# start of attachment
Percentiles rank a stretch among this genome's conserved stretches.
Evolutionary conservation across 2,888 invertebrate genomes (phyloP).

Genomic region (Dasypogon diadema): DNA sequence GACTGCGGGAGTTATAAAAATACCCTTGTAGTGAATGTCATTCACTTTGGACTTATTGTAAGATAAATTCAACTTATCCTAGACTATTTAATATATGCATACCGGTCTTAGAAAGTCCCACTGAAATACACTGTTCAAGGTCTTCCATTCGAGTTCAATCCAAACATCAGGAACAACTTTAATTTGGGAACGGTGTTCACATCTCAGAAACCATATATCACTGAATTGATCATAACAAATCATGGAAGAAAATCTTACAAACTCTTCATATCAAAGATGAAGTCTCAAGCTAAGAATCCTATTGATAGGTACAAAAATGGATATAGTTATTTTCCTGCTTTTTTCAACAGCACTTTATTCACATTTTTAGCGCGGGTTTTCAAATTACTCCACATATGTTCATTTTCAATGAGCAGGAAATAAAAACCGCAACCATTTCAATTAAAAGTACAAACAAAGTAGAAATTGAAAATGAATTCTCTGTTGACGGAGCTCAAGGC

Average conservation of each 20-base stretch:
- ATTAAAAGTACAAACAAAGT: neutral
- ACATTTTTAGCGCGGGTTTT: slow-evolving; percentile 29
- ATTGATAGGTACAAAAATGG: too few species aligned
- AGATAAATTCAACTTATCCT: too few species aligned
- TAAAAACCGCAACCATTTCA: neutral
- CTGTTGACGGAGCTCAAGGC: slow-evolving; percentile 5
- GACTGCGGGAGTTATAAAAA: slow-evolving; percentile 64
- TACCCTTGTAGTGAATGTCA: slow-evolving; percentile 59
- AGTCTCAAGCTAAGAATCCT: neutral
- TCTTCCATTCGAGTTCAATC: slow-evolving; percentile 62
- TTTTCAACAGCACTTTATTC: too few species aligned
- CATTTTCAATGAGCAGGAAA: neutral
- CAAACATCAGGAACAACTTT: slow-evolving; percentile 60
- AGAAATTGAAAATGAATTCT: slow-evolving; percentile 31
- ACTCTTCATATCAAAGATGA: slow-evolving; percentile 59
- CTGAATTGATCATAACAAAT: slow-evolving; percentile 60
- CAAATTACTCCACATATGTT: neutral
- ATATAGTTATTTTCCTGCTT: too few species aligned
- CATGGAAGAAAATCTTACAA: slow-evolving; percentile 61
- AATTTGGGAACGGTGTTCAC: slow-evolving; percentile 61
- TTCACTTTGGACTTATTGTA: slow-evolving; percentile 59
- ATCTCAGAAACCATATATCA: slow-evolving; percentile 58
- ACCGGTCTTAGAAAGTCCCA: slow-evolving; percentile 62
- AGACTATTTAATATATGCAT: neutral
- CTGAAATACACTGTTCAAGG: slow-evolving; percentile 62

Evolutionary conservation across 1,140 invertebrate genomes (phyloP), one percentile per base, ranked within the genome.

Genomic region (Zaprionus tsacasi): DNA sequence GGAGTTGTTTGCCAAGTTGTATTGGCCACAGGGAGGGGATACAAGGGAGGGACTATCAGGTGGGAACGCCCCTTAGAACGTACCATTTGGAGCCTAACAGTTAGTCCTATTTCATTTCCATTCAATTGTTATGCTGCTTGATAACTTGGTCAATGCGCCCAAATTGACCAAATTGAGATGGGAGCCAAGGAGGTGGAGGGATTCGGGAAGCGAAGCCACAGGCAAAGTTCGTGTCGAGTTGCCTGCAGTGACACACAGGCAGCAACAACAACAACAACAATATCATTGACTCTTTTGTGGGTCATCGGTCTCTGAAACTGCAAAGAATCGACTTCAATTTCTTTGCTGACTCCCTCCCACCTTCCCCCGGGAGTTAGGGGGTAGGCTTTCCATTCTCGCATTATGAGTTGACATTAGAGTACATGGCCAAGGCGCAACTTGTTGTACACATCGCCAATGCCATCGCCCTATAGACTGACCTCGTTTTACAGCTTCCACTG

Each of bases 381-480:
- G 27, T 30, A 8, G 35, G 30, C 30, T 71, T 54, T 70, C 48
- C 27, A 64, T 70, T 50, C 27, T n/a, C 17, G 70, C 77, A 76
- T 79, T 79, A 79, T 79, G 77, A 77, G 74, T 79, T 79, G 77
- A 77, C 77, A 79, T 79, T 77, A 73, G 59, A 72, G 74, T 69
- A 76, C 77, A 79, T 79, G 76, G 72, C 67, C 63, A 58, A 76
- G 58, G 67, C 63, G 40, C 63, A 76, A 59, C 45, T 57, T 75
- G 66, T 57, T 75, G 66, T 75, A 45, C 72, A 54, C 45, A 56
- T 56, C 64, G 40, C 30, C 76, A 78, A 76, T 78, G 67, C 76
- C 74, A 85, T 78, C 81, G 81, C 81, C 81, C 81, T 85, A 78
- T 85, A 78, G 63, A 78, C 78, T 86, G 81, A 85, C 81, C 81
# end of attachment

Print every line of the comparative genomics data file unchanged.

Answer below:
Percentiles rank a stretch among this genome's conserved stretches.
Evolutionary conservation across 2,888 invertebrate genomes (phyloP).

Genomic region (Dasypogon diadema): DNA sequence GACTGCGGGAGTTATAAAAATACCCTTGTAGTGAATGTCATTCACTTTGGACTTATTGTAAGATAAATTCAACTTATCCTAGACTATTTAATATATGCATACCGGTCTTAGAAAGTCCCACTGAAATACACTGTTCAAGGTCTTCCATTCGAGTTCAATCCAAACATCAGGAACAACTTTAATTTGGGAACGGTGTTCACATCTCAGAAACCATATATCACTGAATTGATCATAACAAATCATGGAAGAAAATCTTACAAACTCTTCATATCAAAGATGAAGTCTCAAGCTAAGAATCCTATTGATAGGTACAAAAATGGATATAGTTATTTTCCTGCTTTTTTCAACAGCACTTTATTCACATTTTTAGCGCGGGTTTTCAAATTACTCCACATATGTTCATTTTCAATGAGCAGGAAATAAAAACCGCAACCATTTCAATTAAAAGTACAAACAAAGTAGAAATTGAAAATGAATTCTCTGTTGACGGAGCTCAAGGC

Average conservation of each 20-base stretch:
- ATTAAAAGTACAAACAAAGT: neutral
- ACATTTTTAGCGCGGGTTTT: slow-evolving; percentile 29
- ATTGATAGGTACAAAAATGG: too few species aligned
- AGATAAATTCAACTTATCCT: too few species aligned
- TAAAAACCGCAACCATTTCA: neutral
- CTGTTGACGGAGCTCAAGGC: slow-evolving; percentile 5
- GACTGCGGGAGTTATAAAAA: slow-evolving; percentile 64
- TACCCTTGTAGTGAATGTCA: slow-evolving; percentile 59
- AGTCTCAAGCTAAGAATCCT: neutral
- TCTTCCATTCGAGTTCAATC: slow-evolving; percentile 62
- TTTTCAACAGCACTTTATTC: too few species aligned
- CATTTTCAATGAGCAGGAAA: neutral
- CAAACATCAGGAACAACTTT: slow-evolving; percentile 60
- AGAAATTGAAAATGAATTCT: slow-evolving; percentile 31
- ACTCTTCATATCAAAGATGA: slow-evolving; percentile 59
- CTGAATTGATCATAACAAAT: slow-evolving; percentile 60
- CAAATTACTCCACATATGTT: neutral
- ATATAGTTATTTTCCTGCTT: too few species aligned
- CATGGAAGAAAATCTTACAA: slow-evolving; percentile 61
- AATTTGGGAACGGTGTTCAC: slow-evolving; percentile 61
- TTCACTTTGGACTTATTGTA: slow-evolving; percentile 59
- ATCTCAGAAACCATATATCA: slow-evolving; percentile 58
- ACCGGTCTTAGAAAGTCCCA: slow-evolving; percentile 62
- AGACTATTTAATATATGCAT: neutral
- CTGAAATACACTGTTCAAGG: slow-evolving; percentile 62

Evolutionary conservation across 1,140 invertebrate genomes (phyloP), one percentile per base, ranked within the genome.

Genomic region (Zaprionus tsacasi): DNA sequence GGAGTTGTTTGCCAAGTTGTATTGGCCACAGGGAGGGGATACAAGGGAGGGACTATCAGGTGGGAACGCCCCTTAGAACGTACCATTTGGAGCCTAACAGTTAGTCCTATTTCATTTCCATTCAATTGTTATGCTGCTTGATAACTTGGTCAATGCGCCCAAATTGACCAAATTGAGATGGGAGCCAAGGAGGTGGAGGGATTCGGGAAGCGAAGCCACAGGCAAAGTTCGTGTCGAGTTGCCTGCAGTGACACACAGGCAGCAACAACAACAACAACAATATCATTGACTCTTTTGTGGGTCATCGGTCTCTGAAACTGCAAAGAATCGACTTCAATTTCTTTGCTGACTCCCTCCCACCTTCCCCCGGGAGTTAGGGGGTAGGCTTTCCATTCTCGCATTATGAGTTGACATTAGAGTACATGGCCAAGGCGCAACTTGTTGTACACATCGCCAATGCCATCGCCCTATAGACTGACCTCGTTTTACAGCTTCCACTG

Each of bases 381-480:
- G 27, T 30, A 8, G 35, G 30, C 30, T 71, T 54, T 70, C 48
- C 27, A 64, T 70, T 50, C 27, T n/a, C 17, G 70, C 77, A 76
- T 79, T 79, A 79, T 79, G 77, A 77, G 74, T 79, T 79, G 77
- A 77, C 77, A 79, T 79, T 77, A 73, G 59, A 72, G 74, T 69
- A 76, C 77, A 79, T 79, G 76, G 72, C 67, C 63, A 58, A 76
- G 58, G 67, C 63, G 40, C 63, A 76, A 59, C 45, T 57, T 75
- G 66, T 57, T 75, G 66, T 75, A 45, C 72, A 54, C 45, A 56
- T 56, C 64, G 40, C 30, C 76, A 78, A 76, T 78, G 67, C 76
- C 74, A 85, T 78, C 81, G 81, C 81, C 81, C 81, T 85, A 78
- T 85, A 78, G 63, A 78, C 78, T 86, G 81, A 85, C 81, C 81